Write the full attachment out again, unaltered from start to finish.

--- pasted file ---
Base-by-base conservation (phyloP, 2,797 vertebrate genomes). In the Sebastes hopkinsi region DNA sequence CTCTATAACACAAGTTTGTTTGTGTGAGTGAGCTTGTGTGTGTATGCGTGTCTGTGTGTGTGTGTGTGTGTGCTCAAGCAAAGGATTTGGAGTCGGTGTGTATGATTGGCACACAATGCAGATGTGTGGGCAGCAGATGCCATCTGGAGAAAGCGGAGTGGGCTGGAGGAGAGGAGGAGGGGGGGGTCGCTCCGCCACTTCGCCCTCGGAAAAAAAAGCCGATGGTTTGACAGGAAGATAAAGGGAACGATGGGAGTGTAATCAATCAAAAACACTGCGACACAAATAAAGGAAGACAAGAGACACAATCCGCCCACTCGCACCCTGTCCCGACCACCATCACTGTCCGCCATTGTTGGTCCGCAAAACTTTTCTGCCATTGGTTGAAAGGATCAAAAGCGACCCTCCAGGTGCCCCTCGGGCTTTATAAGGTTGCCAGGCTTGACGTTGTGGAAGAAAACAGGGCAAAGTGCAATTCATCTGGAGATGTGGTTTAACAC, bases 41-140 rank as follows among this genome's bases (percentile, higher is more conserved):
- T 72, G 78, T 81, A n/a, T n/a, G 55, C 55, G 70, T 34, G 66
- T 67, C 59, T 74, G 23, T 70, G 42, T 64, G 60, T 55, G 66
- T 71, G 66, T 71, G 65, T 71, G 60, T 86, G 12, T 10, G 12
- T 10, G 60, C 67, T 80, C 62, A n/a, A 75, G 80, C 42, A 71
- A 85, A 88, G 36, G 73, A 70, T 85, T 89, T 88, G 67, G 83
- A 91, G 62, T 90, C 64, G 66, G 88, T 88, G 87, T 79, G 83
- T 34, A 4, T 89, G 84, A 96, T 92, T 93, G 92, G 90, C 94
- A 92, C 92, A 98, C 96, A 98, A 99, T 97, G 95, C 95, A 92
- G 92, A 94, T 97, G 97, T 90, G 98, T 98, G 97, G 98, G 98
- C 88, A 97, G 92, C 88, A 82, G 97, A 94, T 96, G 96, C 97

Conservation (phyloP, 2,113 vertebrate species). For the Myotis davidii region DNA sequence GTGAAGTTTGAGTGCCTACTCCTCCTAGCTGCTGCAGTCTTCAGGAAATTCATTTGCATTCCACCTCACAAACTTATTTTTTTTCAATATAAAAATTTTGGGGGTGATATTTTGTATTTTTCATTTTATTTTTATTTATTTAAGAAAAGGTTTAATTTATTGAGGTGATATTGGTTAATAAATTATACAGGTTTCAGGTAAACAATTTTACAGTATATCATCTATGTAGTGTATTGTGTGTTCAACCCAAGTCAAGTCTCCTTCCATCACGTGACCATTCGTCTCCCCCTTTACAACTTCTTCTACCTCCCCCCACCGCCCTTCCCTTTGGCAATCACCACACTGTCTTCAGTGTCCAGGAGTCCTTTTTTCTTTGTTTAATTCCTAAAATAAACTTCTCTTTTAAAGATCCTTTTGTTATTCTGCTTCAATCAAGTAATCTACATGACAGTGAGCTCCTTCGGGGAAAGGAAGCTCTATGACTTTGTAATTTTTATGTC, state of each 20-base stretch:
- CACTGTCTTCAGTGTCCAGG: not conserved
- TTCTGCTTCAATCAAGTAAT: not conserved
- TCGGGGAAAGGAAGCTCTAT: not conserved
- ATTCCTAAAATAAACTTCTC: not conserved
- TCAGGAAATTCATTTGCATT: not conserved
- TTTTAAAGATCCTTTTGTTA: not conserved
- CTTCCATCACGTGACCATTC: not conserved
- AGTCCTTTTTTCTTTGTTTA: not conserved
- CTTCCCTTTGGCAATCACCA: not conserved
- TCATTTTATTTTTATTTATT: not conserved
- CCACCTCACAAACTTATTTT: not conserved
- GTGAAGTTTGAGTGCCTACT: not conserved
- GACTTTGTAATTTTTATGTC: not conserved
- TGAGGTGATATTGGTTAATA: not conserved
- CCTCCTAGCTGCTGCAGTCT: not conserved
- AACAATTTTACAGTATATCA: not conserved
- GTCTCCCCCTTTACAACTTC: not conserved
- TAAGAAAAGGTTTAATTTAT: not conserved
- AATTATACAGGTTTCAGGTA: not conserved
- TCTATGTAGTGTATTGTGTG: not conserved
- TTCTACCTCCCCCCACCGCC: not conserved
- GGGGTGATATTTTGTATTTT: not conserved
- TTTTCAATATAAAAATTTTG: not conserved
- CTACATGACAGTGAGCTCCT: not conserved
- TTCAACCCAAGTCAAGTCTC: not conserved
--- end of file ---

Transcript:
Base-by-base conservation (phyloP, 2,797 vertebrate genomes). In the Sebastes hopkinsi region DNA sequence CTCTATAACACAAGTTTGTTTGTGTGAGTGAGCTTGTGTGTGTATGCGTGTCTGTGTGTGTGTGTGTGTGTGCTCAAGCAAAGGATTTGGAGTCGGTGTGTATGATTGGCACACAATGCAGATGTGTGGGCAGCAGATGCCATCTGGAGAAAGCGGAGTGGGCTGGAGGAGAGGAGGAGGGGGGGGTCGCTCCGCCACTTCGCCCTCGGAAAAAAAAGCCGATGGTTTGACAGGAAGATAAAGGGAACGATGGGAGTGTAATCAATCAAAAACACTGCGACACAAATAAAGGAAGACAAGAGACACAATCCGCCCACTCGCACCCTGTCCCGACCACCATCACTGTCCGCCATTGTTGGTCCGCAAAACTTTTCTGCCATTGGTTGAAAGGATCAAAAGCGACCCTCCAGGTGCCCCTCGGGCTTTATAAGGTTGCCAGGCTTGACGTTGTGGAAGAAAACAGGGCAAAGTGCAATTCATCTGGAGATGTGGTTTAACAC, bases 41-140 rank as follows among this genome's bases (percentile, higher is more conserved):
- T 72, G 78, T 81, A n/a, T n/a, G 55, C 55, G 70, T 34, G 66
- T 67, C 59, T 74, G 23, T 70, G 42, T 64, G 60, T 55, G 66
- T 71, G 66, T 71, G 65, T 71, G 60, T 86, G 12, T 10, G 12
- T 10, G 60, C 67, T 80, C 62, A n/a, A 75, G 80, C 42, A 71
- A 85, A 88, G 36, G 73, A 70, T 85, T 89, T 88, G 67, G 83
- A 91, G 62, T 90, C 64, G 66, G 88, T 88, G 87, T 79, G 83
- T 34, A 4, T 89, G 84, A 96, T 92, T 93, G 92, G 90, C 94
- A 92, C 92, A 98, C 96, A 98, A 99, T 97, G 95, C 95, A 92
- G 92, A 94, T 97, G 97, T 90, G 98, T 98, G 97, G 98, G 98
- C 88, A 97, G 92, C 88, A 82, G 97, A 94, T 96, G 96, C 97

Conservation (phyloP, 2,113 vertebrate species). For the Myotis davidii region DNA sequence GTGAAGTTTGAGTGCCTACTCCTCCTAGCTGCTGCAGTCTTCAGGAAATTCATTTGCATTCCACCTCACAAACTTATTTTTTTTCAATATAAAAATTTTGGGGGTGATATTTTGTATTTTTCATTTTATTTTTATTTATTTAAGAAAAGGTTTAATTTATTGAGGTGATATTGGTTAATAAATTATACAGGTTTCAGGTAAACAATTTTACAGTATATCATCTATGTAGTGTATTGTGTGTTCAACCCAAGTCAAGTCTCCTTCCATCACGTGACCATTCGTCTCCCCCTTTACAACTTCTTCTACCTCCCCCCACCGCCCTTCCCTTTGGCAATCACCACACTGTCTTCAGTGTCCAGGAGTCCTTTTTTCTTTGTTTAATTCCTAAAATAAACTTCTCTTTTAAAGATCCTTTTGTTATTCTGCTTCAATCAAGTAATCTACATGACAGTGAGCTCCTTCGGGGAAAGGAAGCTCTATGACTTTGTAATTTTTATGTC, state of each 20-base stretch:
- CACTGTCTTCAGTGTCCAGG: not conserved
- TTCTGCTTCAATCAAGTAAT: not conserved
- TCGGGGAAAGGAAGCTCTAT: not conserved
- ATTCCTAAAATAAACTTCTC: not conserved
- TCAGGAAATTCATTTGCATT: not conserved
- TTTTAAAGATCCTTTTGTTA: not conserved
- CTTCCATCACGTGACCATTC: not conserved
- AGTCCTTTTTTCTTTGTTTA: not conserved
- CTTCCCTTTGGCAATCACCA: not conserved
- TCATTTTATTTTTATTTATT: not conserved
- CCACCTCACAAACTTATTTT: not conserved
- GTGAAGTTTGAGTGCCTACT: not conserved
- GACTTTGTAATTTTTATGTC: not conserved
- TGAGGTGATATTGGTTAATA: not conserved
- CCTCCTAGCTGCTGCAGTCT: not conserved
- AACAATTTTACAGTATATCA: not conserved
- GTCTCCCCCTTTACAACTTC: not conserved
- TAAGAAAAGGTTTAATTTAT: not conserved
- AATTATACAGGTTTCAGGTA: not conserved
- TCTATGTAGTGTATTGTGTG: not conserved
- TTCTACCTCCCCCCACCGCC: not conserved
- GGGGTGATATTTTGTATTTT: not conserved
- TTTTCAATATAAAAATTTTG: not conserved
- CTACATGACAGTGAGCTCCT: not conserved
- TTCAACCCAAGTCAAGTCTC: not conserved